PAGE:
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Chief Data Officers: Does Your Company Need One?

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Chief Data Officers

We generate more than a quarter-million terabytes of data every day. Data that corporations capture and analyze as a part of “big data” initiatives to create value for their company. But how is that data turned into value? How is stored? Who decides what information to collect? All this is the purview of a new executive officer, the Chief Data Officer, or CDO.

A History of Data Technology

In the mainframe era of the 1960s, the highest-ranking employees of the IT department were known as electronic data processors, or data processing managers, responsible for the maintenance and operation of massive computers for processing data.

In the 1990s, management of IT departments moved up to the executive level. The new position of Chief Information Officer (CIO) reflected the growing importance of information technology. These executives were responsible for maintenance and operations, just like their predecessors, but were also tasked with matching the company’s technology infrastructure to its current needs and future goals.

The role of Chief Data Officers began to appear in the 2000s, as the need for complex analytics and big data strategies necessitated an executive with expertise in not just technology, but also data analysis, and security.

The Role of CDO

The CDO’s role involves overseeing everything to do with a company’s data: strategy, maintenance, policies, security, and more. Often CDOs are tasked with bridging the gap between departments. One of the first CDOs appointed by a worldwide corporation, Cathryne Clay Doss of Capital One combined the companies’ efforts to analyze financial markets and manage the supply chain with the capabilities of their IT department.

Around the same time, Yahoo!’s first CDO, Usama Fayyad, managed big data initiatives that mined user data and used it to better target advertisements, creating value for the company. Another groundbreaking CDO, Steven Hirsch of NYSE Euronext helped to develop software for quickly analyzing queries with a large dataset, making big data initiatives easier to manage.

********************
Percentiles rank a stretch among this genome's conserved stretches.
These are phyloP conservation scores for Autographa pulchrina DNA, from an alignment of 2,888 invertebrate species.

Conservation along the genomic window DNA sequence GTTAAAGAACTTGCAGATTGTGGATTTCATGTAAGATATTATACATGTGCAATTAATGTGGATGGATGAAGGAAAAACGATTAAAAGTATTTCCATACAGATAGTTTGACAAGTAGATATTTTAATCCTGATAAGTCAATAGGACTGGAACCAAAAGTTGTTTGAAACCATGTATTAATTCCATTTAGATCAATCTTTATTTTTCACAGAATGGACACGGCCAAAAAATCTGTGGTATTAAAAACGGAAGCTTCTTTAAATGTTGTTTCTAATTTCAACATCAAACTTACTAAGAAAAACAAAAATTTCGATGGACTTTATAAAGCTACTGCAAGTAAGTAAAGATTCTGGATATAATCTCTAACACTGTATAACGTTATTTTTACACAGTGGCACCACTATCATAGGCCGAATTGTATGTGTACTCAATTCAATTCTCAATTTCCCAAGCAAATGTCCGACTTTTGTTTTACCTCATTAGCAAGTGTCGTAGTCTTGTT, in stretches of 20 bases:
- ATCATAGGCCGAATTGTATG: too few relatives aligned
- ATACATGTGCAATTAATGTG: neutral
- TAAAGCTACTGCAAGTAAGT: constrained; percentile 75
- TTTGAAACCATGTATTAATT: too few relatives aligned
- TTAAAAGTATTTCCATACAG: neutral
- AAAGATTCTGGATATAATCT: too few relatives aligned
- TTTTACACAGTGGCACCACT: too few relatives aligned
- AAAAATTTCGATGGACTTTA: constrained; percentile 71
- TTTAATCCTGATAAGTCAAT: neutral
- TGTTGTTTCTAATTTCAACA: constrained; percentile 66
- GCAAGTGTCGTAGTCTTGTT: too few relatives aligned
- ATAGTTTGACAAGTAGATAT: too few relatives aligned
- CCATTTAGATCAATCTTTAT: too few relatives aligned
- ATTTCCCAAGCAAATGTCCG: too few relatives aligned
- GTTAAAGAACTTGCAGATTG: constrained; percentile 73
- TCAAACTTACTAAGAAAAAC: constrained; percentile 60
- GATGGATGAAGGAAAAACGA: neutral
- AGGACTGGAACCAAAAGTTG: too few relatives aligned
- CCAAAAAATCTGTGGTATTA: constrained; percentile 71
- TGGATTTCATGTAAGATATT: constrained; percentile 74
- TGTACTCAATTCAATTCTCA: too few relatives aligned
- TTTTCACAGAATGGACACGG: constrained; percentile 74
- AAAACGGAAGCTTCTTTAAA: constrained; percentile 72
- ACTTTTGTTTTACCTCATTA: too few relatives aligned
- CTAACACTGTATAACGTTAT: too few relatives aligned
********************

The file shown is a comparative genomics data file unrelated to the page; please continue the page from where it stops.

Each of these pioneering CDOs, appointed when the position was first gaining traction, helped to create value for their company with a data strategy that reached beyond the frame of a traditional IT department and focus on careful collection, analysis, and decision-making based on data.

Data-Driven Business

Each year, large organizations lose $9.70 million to decisions made based on poor-quality data. The bigger the company, the more they stand to lose. Creating value from data requires that information be collected in a timely manner and that it be accurate, comparable, complete and relevant. Knowing what data they need and how to collect it is one of the most important responsibilities of the CDO.

Companies collect information on users and employees, monitor operations, track supply chains, and financial transactions, and catalog online reviews. When done correctly, that data can be analyzed to streamline operations, create more effective training programs, and micro-target potential customers who are most likely to buy. All in all, 80% of companies find that big data initiatives are beneficial for their company.

From 2012 to 2016, CDO positions at Fortune 1000 companies more than quadrupled. And large companies aren’t the only ones hiring CDOs. In 2011, Chicago became the first city to hire its own CDO, with New York, Los Angeles, and Washington, D.C. following soon after.

Check out this infographic to learn more about CDOs:

Chief Data Officers

Brian Wallace is the Founder and President of NowSourcing, an industry leading infographic design agency , based in Louisville, KY and Cincinnati, OH which works with companies that range from startups to Fortune 500s. Brian also runs #LinkedInLocal events nationwide, hosts the Next Action Podcast, and has been named a Google Small Business Advisor for 2016-present and joined the SXSW Advisory Board in 2019. Follow Brian Wallace on LinkedIn as well as Twitter.

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